Some Blue Screens of Death (BSODs) are difficult or impossible to diagnose and fix, while others are fairly easy. Fortunately, a Page Fault BSOD is often fixable. Here are some things you can try.
What causes PAGE_FAULT_IN_NONPAGED_AREA?
As your computer performs tasks, it is constantly loading programs and files in and out of your computer’s memory, better known as RAM. When your Windows PC runs out of memory, or a program or file is inactive for a long time, Windows starts moving things from memory to your hard drive or SSD instead. These “things” are stored in the paging file.
If something is interfering with reading or writing to the paging file (pagefile.sys) — or directly with your RAM itself — there’s a good chance you’ll get a Blue Screen of Death (BSOD).
There are a handful of things that can cause the problem:
- A faulty driver or system service
- A damaged hard drive or solid state drive (SSD)
- Antivirus software malfunction
- Bad memory (RAM, cache or VRAM)
diagnosis of the problem
In general, your first troubleshooting steps should always focus on anything that has recently changed on your PC. Did you just update a driver, program or Windows? Did you install new hardware? If so – start there. Roll back the updated driver, remove the program, or try uninstalling the latest Windows update. If you installed new hardware, remove it and see if the problem persists.
If you’re not sure what’s changed recently, you’ll need to dig a little more.
When you get this BSOD, the “What Failed” line often shows what was running at the time something went wrong.
If your BSOD shows something there, start googling it. It will probably be enough to point you in the right direction. For example, if the thing that failed is returning results for NVIDIA, you should definitely start by reinstalling or rolling back your graphics drivers.
If the BSOD doesn’t give you a clue as to what the problem might be and you’re not sure what was recently updated, it becomes more difficult to resolve the issue. Here are a few things you can try. Some of them can help you figure out the problem while others can fix it.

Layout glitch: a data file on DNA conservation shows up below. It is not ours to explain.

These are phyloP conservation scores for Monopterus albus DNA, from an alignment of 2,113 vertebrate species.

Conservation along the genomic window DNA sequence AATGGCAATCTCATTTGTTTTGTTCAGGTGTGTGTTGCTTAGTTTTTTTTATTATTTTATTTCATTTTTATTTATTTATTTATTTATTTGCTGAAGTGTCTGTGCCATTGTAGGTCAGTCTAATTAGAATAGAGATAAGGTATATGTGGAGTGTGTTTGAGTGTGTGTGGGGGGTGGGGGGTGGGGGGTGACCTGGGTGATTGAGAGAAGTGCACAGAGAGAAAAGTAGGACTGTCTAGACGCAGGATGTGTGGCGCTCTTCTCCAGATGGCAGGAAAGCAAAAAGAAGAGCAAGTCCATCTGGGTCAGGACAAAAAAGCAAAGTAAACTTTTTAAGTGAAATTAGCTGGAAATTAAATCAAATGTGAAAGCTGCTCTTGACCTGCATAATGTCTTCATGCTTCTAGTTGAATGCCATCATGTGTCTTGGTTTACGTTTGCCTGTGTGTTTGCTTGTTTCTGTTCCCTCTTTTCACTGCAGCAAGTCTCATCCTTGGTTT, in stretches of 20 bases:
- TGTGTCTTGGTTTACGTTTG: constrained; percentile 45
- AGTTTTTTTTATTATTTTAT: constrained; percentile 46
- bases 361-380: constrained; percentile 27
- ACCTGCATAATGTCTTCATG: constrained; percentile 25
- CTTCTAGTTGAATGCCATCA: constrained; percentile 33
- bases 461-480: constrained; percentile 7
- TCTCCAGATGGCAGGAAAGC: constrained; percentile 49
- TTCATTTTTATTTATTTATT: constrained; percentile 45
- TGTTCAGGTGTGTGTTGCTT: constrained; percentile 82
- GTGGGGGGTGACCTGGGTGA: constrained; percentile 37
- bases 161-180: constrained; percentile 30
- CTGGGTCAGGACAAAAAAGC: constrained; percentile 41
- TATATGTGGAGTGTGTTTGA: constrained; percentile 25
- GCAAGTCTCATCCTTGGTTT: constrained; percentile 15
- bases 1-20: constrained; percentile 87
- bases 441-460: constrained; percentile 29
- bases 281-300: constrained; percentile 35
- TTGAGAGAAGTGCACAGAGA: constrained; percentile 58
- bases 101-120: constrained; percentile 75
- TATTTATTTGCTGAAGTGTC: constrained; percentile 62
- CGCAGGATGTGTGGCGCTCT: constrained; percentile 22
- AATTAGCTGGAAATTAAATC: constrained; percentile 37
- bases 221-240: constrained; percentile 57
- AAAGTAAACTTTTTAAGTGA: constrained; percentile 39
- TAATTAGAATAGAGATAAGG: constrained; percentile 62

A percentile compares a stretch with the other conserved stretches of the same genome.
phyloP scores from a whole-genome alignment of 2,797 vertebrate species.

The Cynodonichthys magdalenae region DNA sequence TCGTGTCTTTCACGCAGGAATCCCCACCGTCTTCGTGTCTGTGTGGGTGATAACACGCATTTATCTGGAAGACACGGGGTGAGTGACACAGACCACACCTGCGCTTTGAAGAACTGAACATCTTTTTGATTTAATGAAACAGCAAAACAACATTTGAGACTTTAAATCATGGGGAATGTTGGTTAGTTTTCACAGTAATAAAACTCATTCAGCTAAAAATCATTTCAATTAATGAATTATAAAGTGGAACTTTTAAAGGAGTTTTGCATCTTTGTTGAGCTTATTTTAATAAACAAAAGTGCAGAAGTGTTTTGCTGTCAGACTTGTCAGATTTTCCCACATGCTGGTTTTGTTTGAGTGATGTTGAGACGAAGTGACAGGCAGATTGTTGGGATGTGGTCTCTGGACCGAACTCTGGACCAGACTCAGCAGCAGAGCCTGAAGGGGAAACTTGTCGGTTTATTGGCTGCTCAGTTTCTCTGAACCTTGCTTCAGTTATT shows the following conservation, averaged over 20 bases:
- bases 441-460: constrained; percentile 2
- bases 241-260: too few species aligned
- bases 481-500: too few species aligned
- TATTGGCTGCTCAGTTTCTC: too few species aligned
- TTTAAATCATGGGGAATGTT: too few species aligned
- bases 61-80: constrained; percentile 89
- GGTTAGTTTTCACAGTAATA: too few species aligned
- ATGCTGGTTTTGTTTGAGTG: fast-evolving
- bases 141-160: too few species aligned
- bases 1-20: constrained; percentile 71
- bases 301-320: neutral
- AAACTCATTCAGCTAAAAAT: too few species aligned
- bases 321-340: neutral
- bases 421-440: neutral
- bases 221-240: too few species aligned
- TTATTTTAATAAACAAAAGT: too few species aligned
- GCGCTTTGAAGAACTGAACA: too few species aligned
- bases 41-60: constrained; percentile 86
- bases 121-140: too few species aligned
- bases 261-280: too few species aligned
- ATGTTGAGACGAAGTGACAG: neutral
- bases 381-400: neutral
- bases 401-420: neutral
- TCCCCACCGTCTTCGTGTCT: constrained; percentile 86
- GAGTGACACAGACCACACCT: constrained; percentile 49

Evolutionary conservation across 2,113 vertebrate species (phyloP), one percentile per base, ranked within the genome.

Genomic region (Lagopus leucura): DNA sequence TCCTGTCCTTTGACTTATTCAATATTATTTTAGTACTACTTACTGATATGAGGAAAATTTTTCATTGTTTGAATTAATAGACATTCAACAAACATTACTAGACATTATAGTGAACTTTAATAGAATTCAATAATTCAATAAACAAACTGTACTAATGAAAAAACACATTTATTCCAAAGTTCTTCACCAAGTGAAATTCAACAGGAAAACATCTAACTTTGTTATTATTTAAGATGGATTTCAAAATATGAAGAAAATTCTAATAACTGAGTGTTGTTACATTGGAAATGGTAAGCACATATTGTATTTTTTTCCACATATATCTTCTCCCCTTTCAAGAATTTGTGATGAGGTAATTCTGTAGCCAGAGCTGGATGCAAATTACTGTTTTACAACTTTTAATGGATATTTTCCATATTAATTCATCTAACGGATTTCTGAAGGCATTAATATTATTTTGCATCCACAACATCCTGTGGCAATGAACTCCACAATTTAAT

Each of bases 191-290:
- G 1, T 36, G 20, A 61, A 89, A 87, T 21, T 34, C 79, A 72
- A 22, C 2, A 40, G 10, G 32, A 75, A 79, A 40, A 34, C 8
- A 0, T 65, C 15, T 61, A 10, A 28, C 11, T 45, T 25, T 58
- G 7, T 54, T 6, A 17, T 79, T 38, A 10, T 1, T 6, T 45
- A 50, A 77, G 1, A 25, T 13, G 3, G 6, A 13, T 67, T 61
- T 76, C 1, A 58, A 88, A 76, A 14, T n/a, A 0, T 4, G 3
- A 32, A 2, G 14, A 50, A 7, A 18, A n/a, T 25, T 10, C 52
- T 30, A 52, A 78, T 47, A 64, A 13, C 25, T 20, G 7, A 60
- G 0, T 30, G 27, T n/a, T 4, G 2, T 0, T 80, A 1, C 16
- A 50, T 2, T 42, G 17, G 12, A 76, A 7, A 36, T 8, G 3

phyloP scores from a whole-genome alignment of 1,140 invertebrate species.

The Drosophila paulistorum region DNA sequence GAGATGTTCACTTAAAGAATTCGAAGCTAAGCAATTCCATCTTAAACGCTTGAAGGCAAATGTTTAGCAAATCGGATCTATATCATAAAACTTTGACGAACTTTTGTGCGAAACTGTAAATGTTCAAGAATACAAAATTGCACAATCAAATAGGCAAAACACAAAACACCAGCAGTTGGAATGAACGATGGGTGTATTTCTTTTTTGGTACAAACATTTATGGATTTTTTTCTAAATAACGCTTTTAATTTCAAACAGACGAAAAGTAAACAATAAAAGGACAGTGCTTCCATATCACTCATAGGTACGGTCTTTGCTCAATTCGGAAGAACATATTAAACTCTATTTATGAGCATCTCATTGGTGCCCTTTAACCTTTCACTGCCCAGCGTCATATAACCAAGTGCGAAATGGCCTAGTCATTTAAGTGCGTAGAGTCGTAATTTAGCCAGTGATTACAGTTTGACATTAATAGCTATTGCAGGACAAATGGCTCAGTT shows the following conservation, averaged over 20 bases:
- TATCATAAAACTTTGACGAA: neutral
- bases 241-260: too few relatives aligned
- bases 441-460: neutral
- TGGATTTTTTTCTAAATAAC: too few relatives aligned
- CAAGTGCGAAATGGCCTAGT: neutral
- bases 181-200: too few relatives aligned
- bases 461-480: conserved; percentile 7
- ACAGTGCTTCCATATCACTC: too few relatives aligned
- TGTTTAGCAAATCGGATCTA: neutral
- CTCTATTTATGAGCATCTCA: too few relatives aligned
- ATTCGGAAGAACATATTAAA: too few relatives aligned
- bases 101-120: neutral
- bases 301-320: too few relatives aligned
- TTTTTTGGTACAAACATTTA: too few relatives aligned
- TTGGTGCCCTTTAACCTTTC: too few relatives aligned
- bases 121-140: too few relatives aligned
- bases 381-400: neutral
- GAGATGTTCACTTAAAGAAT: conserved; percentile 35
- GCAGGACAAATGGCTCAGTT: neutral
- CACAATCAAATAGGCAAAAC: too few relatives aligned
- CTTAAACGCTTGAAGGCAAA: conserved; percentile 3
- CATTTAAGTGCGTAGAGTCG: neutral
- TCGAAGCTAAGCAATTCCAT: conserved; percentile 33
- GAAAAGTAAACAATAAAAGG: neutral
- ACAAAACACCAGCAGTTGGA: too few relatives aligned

Remove new hardware
If you recently installed new hardware and your computer suddenly started experiencing BSODs, you should definitely try removing the new hardware first. While you’re at it, make sure your other components are seated correctly. It is possible that something was triggered during the installation.
Check Event Viewer
Event Viewer is exactly what it sounds like – it lets you view important events affecting your PC. Events are classified into different categories such as “Windows Logs” and “Application and Services Logs”. They are also sorted by severity: informational, warning, and error.
There’s a lot of information packed into Event Viewer, so it’s probably worth reading up on what it is and how it works before diving straight in.
Most likely, an error causing a BSOD is found under Windows Logs > System.
Look at the Details tab. Try to narrow your findings to things that happened at the same time as the BSOD.
Check the recently updated programs
If you have dedicated drivers installed for your CPU, GPU, sound card, network adapter, motherboard, or other components in your computer, they will be listed in the Apps & Features section of the Settings app. You can use this to determine what was recently updated and it might shed some light on what caused the problem.
Click the Start button, type “apps and features” in the search bar, and then press Enter or click Open. (You can also go to Settings > Apps > Apps & features to find this window.)
Note: The search result is “apps & features”, not “apps and features”, but who wants to type an ampersand (the “and” sign) when it’s not necessary?
By default, the list of programs is sorted alphabetically, but we need to change it so that it’s sorted by installation date. Click on the “Name” label next to “Sort by” and change it to “Install Date”.